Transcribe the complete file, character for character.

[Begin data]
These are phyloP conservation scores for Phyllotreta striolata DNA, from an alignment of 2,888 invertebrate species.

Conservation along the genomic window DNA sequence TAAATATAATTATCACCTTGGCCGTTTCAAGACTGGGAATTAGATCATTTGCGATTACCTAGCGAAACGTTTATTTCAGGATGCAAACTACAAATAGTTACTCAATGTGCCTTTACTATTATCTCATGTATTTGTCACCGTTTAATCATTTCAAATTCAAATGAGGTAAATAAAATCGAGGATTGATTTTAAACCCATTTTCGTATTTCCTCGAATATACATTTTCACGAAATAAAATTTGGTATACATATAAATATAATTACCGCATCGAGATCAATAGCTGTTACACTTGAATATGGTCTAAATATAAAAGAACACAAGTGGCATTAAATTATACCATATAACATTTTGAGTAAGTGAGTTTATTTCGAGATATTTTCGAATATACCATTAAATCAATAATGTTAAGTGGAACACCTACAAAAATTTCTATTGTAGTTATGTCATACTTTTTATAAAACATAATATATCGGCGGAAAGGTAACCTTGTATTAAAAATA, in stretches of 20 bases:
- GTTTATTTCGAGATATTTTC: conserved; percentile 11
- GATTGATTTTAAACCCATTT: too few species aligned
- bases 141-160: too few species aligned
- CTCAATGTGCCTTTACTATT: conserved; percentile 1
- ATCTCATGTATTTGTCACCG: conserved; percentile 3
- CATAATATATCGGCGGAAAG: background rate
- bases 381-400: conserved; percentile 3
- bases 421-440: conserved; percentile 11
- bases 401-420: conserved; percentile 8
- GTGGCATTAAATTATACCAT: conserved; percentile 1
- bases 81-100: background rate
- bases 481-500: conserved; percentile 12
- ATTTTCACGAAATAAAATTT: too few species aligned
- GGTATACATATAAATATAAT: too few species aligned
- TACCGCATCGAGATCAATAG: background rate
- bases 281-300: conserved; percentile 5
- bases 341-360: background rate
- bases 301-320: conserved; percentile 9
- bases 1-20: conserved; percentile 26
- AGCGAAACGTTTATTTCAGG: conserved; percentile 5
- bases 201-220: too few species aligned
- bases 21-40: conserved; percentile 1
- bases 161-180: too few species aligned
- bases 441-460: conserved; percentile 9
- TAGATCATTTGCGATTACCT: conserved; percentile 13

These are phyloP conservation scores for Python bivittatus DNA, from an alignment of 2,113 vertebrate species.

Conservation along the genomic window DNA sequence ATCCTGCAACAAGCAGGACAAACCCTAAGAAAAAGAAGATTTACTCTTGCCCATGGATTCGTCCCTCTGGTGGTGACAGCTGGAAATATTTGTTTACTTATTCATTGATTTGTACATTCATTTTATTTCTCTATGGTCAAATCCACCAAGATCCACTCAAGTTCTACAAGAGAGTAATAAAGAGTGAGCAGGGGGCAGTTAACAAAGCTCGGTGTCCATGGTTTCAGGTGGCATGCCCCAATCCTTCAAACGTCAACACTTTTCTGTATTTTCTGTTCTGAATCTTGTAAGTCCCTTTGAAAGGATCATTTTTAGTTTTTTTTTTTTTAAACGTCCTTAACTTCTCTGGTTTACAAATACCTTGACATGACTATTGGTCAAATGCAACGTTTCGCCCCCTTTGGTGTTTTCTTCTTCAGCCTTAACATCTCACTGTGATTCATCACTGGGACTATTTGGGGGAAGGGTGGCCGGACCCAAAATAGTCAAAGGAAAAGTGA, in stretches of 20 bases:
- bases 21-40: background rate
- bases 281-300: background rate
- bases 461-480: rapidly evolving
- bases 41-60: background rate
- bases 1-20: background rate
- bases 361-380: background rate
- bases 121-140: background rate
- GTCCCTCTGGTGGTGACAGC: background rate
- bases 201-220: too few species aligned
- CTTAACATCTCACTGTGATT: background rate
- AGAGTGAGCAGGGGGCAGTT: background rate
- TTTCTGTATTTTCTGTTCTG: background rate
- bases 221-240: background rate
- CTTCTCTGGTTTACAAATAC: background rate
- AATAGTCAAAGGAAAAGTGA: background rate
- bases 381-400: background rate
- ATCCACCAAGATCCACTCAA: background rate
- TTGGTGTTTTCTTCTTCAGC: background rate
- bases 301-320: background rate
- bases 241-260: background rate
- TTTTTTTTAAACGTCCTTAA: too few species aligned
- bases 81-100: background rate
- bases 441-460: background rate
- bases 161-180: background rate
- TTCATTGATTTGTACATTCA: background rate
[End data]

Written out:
These are phyloP conservation scores for Phyllotreta striolata DNA, from an alignment of 2,888 invertebrate species.

Conservation along the genomic window DNA sequence TAAATATAATTATCACCTTGGCCGTTTCAAGACTGGGAATTAGATCATTTGCGATTACCTAGCGAAACGTTTATTTCAGGATGCAAACTACAAATAGTTACTCAATGTGCCTTTACTATTATCTCATGTATTTGTCACCGTTTAATCATTTCAAATTCAAATGAGGTAAATAAAATCGAGGATTGATTTTAAACCCATTTTCGTATTTCCTCGAATATACATTTTCACGAAATAAAATTTGGTATACATATAAATATAATTACCGCATCGAGATCAATAGCTGTTACACTTGAATATGGTCTAAATATAAAAGAACACAAGTGGCATTAAATTATACCATATAACATTTTGAGTAAGTGAGTTTATTTCGAGATATTTTCGAATATACCATTAAATCAATAATGTTAAGTGGAACACCTACAAAAATTTCTATTGTAGTTATGTCATACTTTTTATAAAACATAATATATCGGCGGAAAGGTAACCTTGTATTAAAAATA, in stretches of 20 bases:
- GTTTATTTCGAGATATTTTC: conserved; percentile 11
- GATTGATTTTAAACCCATTT: too few species aligned
- bases 141-160: too few species aligned
- CTCAATGTGCCTTTACTATT: conserved; percentile 1
- ATCTCATGTATTTGTCACCG: conserved; percentile 3
- CATAATATATCGGCGGAAAG: background rate
- bases 381-400: conserved; percentile 3
- bases 421-440: conserved; percentile 11
- bases 401-420: conserved; percentile 8
- GTGGCATTAAATTATACCAT: conserved; percentile 1
- bases 81-100: background rate
- bases 481-500: conserved; percentile 12
- ATTTTCACGAAATAAAATTT: too few species aligned
- GGTATACATATAAATATAAT: too few species aligned
- TACCGCATCGAGATCAATAG: background rate
- bases 281-300: conserved; percentile 5
- bases 341-360: background rate
- bases 301-320: conserved; percentile 9
- bases 1-20: conserved; percentile 26
- AGCGAAACGTTTATTTCAGG: conserved; percentile 5
- bases 201-220: too few species aligned
- bases 21-40: conserved; percentile 1
- bases 161-180: too few species aligned
- bases 441-460: conserved; percentile 9
- TAGATCATTTGCGATTACCT: conserved; percentile 13

These are phyloP conservation scores for Python bivittatus DNA, from an alignment of 2,113 vertebrate species.

Conservation along the genomic window DNA sequence ATCCTGCAACAAGCAGGACAAACCCTAAGAAAAAGAAGATTTACTCTTGCCCATGGATTCGTCCCTCTGGTGGTGACAGCTGGAAATATTTGTTTACTTATTCATTGATTTGTACATTCATTTTATTTCTCTATGGTCAAATCCACCAAGATCCACTCAAGTTCTACAAGAGAGTAATAAAGAGTGAGCAGGGGGCAGTTAACAAAGCTCGGTGTCCATGGTTTCAGGTGGCATGCCCCAATCCTTCAAACGTCAACACTTTTCTGTATTTTCTGTTCTGAATCTTGTAAGTCCCTTTGAAAGGATCATTTTTAGTTTTTTTTTTTTTAAACGTCCTTAACTTCTCTGGTTTACAAATACCTTGACATGACTATTGGTCAAATGCAACGTTTCGCCCCCTTTGGTGTTTTCTTCTTCAGCCTTAACATCTCACTGTGATTCATCACTGGGACTATTTGGGGGAAGGGTGGCCGGACCCAAAATAGTCAAAGGAAAAGTGA, in stretches of 20 bases:
- bases 21-40: background rate
- bases 281-300: background rate
- bases 461-480: rapidly evolving
- bases 41-60: background rate
- bases 1-20: background rate
- bases 361-380: background rate
- bases 121-140: background rate
- GTCCCTCTGGTGGTGACAGC: background rate
- bases 201-220: too few species aligned
- CTTAACATCTCACTGTGATT: background rate
- AGAGTGAGCAGGGGGCAGTT: background rate
- TTTCTGTATTTTCTGTTCTG: background rate
- bases 221-240: background rate
- CTTCTCTGGTTTACAAATAC: background rate
- AATAGTCAAAGGAAAAGTGA: background rate
- bases 381-400: background rate
- ATCCACCAAGATCCACTCAA: background rate
- TTGGTGTTTTCTTCTTCAGC: background rate
- bases 301-320: background rate
- bases 241-260: background rate
- TTTTTTTTAAACGTCCTTAA: too few species aligned
- bases 81-100: background rate
- bases 441-460: background rate
- bases 161-180: background rate
- TTCATTGATTTGTACATTCA: background rate